Generic Epivir-HBV Availability
See also: Generic Epivir
EPIVIR-HBV (lamivudine - solution;oral)
EPIVIR-HBV (lamivudine - tablet;oral)
Has a generic version of Epivir-HBV been approved?
No. There is currently no therapeutically equivalent version of Epivir-HBV available in the United States.
Note: Fraudulent online pharmacies may attempt to sell an illegal generic version of Epivir-HBV. These medications may be counterfeit and potentially unsafe. If you purchase medications online, be sure you are buying from a reputable and valid online pharmacy. Ask your health care provider for advice if you are unsure about the online purchase of any medication.
See also: About generic drugs.
Patents are granted by the U.S. Patent and Trademark Office at any time during a drug's development and may include a wide range of claims.
Crystalline oxathiolane derivatives
Issued: May 18, 1999
Inventor(s): Roberts; Tony Gordon & Evans; Paul
Assignee(s): Glaxo Group Limited
(-)cis-4-Amino-1-(2-hydroxymethyl-1,3-oxathiolan-5-yl)-(IH)-pyrimidine-2-on e in crystalline form, in particular as needle-shaped or bypyramidyl crystals, pharmaceutical formulations thereof, methods for their preparation and their use in medicine.Patent expiration dates:
- May 18, 2016
- November 18, 2016✓
- May 18, 2016
Pharmaceutical compositions containing lamivudine
Issued: December 21, 1999
Inventor(s): Casey; Warren Michael & Nguyen; Ngoc-Anh Thi
Assignee(s): Glaxo Wellcome Inc.
The present invention relates to pharmaceutical formulations containing (2R, cis)-4-amino-1-(2-hydroxymethyl-1,3-oxathiolan-5-yl)-(1H)-pyrimidin-2 -one (-)-2',3'-dideoxy,3'-thiacytidine, lamivudine, that are substantially free of ethanol and ethylenediamine-tetraacitic acid, and their use in medical therapy.Patent expiration dates:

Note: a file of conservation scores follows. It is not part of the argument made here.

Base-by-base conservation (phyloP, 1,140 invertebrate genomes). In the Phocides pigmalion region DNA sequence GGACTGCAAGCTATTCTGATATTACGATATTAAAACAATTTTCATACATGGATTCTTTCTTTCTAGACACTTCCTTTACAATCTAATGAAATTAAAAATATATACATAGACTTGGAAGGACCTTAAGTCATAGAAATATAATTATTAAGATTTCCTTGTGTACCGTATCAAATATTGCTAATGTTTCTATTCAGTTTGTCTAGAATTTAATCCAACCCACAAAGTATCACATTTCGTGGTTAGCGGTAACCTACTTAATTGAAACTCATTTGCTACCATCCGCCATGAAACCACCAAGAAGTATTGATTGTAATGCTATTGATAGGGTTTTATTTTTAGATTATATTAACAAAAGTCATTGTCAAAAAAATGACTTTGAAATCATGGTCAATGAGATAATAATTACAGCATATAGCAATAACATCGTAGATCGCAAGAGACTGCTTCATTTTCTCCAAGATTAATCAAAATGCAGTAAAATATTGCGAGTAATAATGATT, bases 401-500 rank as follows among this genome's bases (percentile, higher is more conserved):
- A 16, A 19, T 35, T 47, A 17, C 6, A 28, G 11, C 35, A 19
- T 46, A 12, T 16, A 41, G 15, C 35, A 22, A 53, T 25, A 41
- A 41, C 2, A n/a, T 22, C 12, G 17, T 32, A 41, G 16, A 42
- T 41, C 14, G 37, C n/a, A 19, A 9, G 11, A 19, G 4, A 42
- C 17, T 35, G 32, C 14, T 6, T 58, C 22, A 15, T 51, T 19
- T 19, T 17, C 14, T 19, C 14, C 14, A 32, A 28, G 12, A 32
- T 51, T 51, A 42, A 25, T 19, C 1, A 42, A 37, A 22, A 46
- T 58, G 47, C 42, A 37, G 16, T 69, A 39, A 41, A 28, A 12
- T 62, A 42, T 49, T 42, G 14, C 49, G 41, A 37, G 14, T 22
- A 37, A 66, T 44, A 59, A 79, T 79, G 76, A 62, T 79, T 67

- March 20, 2018
- September 20, 2018✓
- March 20, 2018
Use of 1,3-oxathiolane nucleoside analogues in the treatment of hepatitis B
Issued: July 4, 2006
Inventor(s): Nguyen-Ba; Nghe
Assignee(s): Shire BioChem Inc.
Use of a compound of formula (I) or a pharmaceutically acceptable derivative thereof in the manufacture of a medicament for the treatment of hepatitis B is disclosed.Patent expiration dates:
- July 2, 2013✓
- January 2, 2014✓
- July 2, 2013
- Epivir-HBV Consumer Information (Wolters Kluwer)
- Epivir-HBV solution Consumer Information (Wolters Kluwer)
- Epivir HBV Consumer Information (Cerner Multum)
- Epivir HBV Advanced Consumer Information (Micromedex)
- Lamivudine Consumer Information (Wolters Kluwer)
- Lamivudine solution Consumer Information (Wolters Kluwer)
- Lamivudine Consumer Information (Cerner Multum)
- 3tc Advanced Consumer Information (Micromedex)
- Epivir A/F Advanced Consumer Information (Micromedex)
- Heptovir Advanced Consumer Information (Micromedex)
- Lamivudine Advanced Consumer Information (Micromedex)
- Lamivudine AHFS DI Monographs (ASHP)
|Drug Patent||A drug patent is assigned by the U.S. Patent and Trademark Office and assigns exclusive legal right to the patent holder to protect the proprietary chemical formulation. The patent assigns exclusive legal right to the inventor or patent holder, and may include entities such as the drug brand name, trademark, product dosage form, ingredient formulation, or manufacturing process A patent usually expires 20 years from the date of filing, but can be variable based on many factors, including development of new formulations of the original chemical, and patent infringement litigation.|
|Drug Exclusivity||Exclusivity is the sole marketing rights granted by the FDA to a manufacturer upon the approval of a drug and may run simultaneously with a patent. Exclusivity periods can run from 180 days to seven years depending upon the circumstance of the exclusivity grant.|
|RLD||A Reference Listed Drug (RLD) is an approved drug product to which new generic versions are compared to show that they are bioequivalent. A drug company seeking approval to market a generic equivalent must refer to the Reference Listed Drug in its Abbreviated New Drug Application (ANDA). By designating a single reference listed drug as the standard to which all generic versions must be shown to be bioequivalent, FDA hopes to avoid possible significant variations among generic drugs and their brand name counterpart.|